By Ryan Ottney
October 25, 2013
Ryan Scott Ottney
PDT Staff Writer
The Scioto County Career Technical Center (SciotoTech) in Lucasville is asking for public support of their renewal levy on the November ballot. Superintendent Stan Jennings stressed this is a renewal only, and not a new or increased tax. In fact, he said, because of the changing housing market the collection amount is actually less than it was five years ago when it was last renewed.
“We are seeing more people at this school now than we have ever seen. Even when it was a career college, a tech school and a high school,” Jennings said. “Whenever you look at the total population base of who’s affected by this school and by the things that we’re doing, we are up this year 22 percent over last year’s enrollment. We’ve maintained our post secondary enrollment, which about five or six years ago increased four times. We have both of those things going for us, plus our satellite program has sky-rocketted.”
He said the school’s Project Lead the Way pre-engineering program has impacted more than 1,100 students in the last five years.
Jennings said the 1.0 mil permanent improvement levy has been on the books in Scioto County for more than 20 years — when it was still called the “Joint Vocational School” — and has to be renewed every five years. A mil is measured as 10-cents for every $100 of property value. For a homeowner with property valued at $25,000, the cost would be $4.28 a year; and for a homeowner with property valued at $100,000, the cost would be $17.10 a year. Because property values have dropped since the levy was last renewed five years ago, the collection is actually less than it was last time — when a homeowner with $100,000 property paid $18.35 a year.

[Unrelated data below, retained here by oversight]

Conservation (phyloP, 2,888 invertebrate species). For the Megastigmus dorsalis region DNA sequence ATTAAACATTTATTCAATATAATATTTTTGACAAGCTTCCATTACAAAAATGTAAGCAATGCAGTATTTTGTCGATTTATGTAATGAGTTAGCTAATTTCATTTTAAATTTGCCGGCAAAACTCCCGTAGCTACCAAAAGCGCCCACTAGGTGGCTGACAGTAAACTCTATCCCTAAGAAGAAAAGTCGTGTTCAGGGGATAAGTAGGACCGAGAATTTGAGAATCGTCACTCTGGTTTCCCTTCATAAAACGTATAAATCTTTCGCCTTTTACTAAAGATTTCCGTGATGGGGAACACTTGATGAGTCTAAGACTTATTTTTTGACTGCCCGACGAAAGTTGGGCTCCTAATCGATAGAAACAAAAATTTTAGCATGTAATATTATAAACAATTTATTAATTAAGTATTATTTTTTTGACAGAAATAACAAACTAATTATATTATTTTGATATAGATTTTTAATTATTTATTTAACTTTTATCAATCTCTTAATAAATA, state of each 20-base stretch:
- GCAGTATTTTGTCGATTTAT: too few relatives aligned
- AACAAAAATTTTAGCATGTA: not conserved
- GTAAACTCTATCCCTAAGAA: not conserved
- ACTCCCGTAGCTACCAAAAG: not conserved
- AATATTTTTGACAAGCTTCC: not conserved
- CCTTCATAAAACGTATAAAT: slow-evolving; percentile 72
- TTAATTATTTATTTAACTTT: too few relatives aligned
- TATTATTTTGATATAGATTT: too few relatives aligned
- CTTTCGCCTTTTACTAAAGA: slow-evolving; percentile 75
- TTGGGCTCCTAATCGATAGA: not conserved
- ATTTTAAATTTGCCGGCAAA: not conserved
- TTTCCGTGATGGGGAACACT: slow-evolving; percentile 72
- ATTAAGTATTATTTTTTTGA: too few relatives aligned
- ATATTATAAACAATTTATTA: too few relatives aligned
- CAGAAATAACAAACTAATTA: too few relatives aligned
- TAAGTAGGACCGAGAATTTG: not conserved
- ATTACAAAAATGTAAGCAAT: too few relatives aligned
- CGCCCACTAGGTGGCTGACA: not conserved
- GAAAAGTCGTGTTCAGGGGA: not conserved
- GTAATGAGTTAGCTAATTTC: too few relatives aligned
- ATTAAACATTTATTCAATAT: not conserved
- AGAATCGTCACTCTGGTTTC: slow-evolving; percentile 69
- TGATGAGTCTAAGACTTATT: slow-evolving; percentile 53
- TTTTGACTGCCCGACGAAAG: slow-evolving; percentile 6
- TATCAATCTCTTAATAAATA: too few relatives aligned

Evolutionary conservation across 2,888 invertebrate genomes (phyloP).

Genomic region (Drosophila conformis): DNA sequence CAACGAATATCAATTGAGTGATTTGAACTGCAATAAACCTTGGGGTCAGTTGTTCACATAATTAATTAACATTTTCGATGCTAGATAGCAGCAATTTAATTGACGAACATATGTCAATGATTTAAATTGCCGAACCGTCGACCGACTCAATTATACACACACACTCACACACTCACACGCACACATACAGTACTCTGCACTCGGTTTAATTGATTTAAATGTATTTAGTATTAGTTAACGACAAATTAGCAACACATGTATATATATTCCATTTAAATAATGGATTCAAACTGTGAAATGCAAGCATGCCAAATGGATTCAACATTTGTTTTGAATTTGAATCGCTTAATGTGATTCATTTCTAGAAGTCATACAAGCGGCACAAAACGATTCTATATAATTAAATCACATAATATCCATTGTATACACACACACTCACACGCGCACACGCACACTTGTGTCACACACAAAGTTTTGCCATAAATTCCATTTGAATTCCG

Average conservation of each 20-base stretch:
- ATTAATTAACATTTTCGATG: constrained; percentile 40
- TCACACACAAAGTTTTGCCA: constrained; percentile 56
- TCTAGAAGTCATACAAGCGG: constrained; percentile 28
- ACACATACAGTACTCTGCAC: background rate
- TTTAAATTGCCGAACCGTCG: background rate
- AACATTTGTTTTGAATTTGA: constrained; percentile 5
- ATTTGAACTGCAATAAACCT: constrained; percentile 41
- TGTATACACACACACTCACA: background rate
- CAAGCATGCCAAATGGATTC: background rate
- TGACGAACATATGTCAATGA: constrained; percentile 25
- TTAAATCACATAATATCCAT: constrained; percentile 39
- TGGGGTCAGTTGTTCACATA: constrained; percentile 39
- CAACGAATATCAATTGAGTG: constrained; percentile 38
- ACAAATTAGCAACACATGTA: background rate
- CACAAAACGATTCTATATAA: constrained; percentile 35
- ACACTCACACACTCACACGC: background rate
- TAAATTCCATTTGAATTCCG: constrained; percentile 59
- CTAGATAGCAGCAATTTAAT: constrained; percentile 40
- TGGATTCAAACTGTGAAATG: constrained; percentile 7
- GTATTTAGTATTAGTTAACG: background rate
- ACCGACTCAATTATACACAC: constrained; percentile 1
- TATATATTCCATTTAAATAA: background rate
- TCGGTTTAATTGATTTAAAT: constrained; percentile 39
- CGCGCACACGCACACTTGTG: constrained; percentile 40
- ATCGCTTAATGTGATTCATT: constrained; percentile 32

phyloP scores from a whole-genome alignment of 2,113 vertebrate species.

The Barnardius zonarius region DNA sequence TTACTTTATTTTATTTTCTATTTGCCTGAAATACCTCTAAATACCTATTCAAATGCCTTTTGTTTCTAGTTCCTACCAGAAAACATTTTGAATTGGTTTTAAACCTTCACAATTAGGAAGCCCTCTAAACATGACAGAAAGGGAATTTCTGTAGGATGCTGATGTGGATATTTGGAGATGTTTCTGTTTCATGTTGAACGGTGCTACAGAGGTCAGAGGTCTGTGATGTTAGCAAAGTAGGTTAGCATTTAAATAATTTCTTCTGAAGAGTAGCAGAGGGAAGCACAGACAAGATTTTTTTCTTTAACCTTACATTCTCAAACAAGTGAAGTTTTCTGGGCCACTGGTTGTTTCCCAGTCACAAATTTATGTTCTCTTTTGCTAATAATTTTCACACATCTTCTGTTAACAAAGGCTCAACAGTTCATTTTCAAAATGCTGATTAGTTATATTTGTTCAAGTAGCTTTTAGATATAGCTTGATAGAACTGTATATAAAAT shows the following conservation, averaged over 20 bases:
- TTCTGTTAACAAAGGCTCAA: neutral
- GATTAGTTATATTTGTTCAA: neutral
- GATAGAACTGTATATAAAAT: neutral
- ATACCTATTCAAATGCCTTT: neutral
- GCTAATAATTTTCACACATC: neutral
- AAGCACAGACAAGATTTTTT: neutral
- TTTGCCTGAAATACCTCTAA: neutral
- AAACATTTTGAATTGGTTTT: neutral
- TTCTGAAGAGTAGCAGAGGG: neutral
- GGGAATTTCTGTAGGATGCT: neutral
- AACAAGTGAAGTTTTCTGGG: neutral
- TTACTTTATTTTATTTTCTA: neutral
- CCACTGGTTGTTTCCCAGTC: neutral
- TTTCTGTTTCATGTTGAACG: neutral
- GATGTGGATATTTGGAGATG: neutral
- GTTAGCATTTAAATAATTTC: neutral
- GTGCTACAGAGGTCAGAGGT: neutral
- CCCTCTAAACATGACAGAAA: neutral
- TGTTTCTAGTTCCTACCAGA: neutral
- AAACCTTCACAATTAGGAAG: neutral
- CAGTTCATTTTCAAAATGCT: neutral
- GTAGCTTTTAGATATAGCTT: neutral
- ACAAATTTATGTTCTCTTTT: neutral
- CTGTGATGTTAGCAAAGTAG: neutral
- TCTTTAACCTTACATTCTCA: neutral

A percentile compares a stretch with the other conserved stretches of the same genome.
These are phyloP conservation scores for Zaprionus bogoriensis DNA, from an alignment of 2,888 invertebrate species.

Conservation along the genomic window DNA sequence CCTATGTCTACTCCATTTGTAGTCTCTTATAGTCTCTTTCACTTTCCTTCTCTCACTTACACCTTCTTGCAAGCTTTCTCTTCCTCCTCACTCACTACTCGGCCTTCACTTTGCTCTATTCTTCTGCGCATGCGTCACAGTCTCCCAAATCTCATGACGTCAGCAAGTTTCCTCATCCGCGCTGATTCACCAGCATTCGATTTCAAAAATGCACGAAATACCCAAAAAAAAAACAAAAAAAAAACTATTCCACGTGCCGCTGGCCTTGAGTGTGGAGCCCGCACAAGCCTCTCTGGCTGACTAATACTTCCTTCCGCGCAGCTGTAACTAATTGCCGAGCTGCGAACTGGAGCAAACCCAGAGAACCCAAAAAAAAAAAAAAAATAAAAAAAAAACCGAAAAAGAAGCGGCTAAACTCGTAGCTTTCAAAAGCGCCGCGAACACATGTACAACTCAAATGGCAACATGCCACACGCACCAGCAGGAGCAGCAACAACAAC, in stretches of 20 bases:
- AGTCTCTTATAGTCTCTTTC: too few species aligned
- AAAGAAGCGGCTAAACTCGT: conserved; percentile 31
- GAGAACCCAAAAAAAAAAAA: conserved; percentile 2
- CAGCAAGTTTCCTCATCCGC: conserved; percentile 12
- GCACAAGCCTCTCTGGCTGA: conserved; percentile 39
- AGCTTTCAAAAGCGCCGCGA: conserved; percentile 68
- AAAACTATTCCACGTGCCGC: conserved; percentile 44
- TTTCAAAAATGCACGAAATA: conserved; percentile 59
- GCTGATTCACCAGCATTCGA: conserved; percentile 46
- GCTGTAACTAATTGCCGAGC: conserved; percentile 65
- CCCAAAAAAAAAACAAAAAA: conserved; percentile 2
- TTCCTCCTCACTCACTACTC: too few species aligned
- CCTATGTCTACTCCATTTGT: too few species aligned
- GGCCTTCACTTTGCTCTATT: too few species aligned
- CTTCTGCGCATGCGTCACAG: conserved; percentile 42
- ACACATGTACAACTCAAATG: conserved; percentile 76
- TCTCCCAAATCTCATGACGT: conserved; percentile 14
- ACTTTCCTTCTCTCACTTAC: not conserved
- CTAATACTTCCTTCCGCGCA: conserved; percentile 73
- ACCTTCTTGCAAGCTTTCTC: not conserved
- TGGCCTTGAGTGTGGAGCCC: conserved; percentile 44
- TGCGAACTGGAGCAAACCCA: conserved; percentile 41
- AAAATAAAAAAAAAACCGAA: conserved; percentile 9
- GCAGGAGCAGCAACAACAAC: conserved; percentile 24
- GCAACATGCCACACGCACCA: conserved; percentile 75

The money collected in this levy can only be used to construct, add to, or repair buildings and equipment. It cannot be used for operating costs such as wages, utilities, and insurance.
“We have a 43-year-old building, although we think it looks pretty nice. A lot better than a 43-year-old building. But things such as replacing pipes, and things like that, are things that we used that money for,” Jennings said. “When you look at the plaque on the wall that says 1971, I would challenge anyone to look down our hallways and say this building is 43-years-old.”
Some of the work planned with this money includes paving and adding a new parking lot, and continuing to upgrade and expand services.
“The rest of it will be used for finalization of our renovation from a few years ago. The state, during that process, required that you put money aside for maintenance. So every year we have to put $150,000 aside. This would finalize that and it would be something else we didn’t have to take out of the general fund,” Jennings said.
He said SciotoTech has always been good stewards of the public’s money, impacting not only the lives of their students but the lives of many in the entire community.
“We participate. If this headstone needs fixed in a cemetery, we fix that. If somebody needs a dugout built, we try to do that. Those kind of things are things we think give back. And obviously our kids get practical experience in that as well,” Jennings said.
The Scioto County Career Technical Center’s renewal levy will be asked before voters on the Nov. 5 ballot.
Ryan Scott Ottney may be reached at 740-353-3101, ext. 287, or email@example.com. For breaking news, follow Ryan on Twitter @PDTwriter.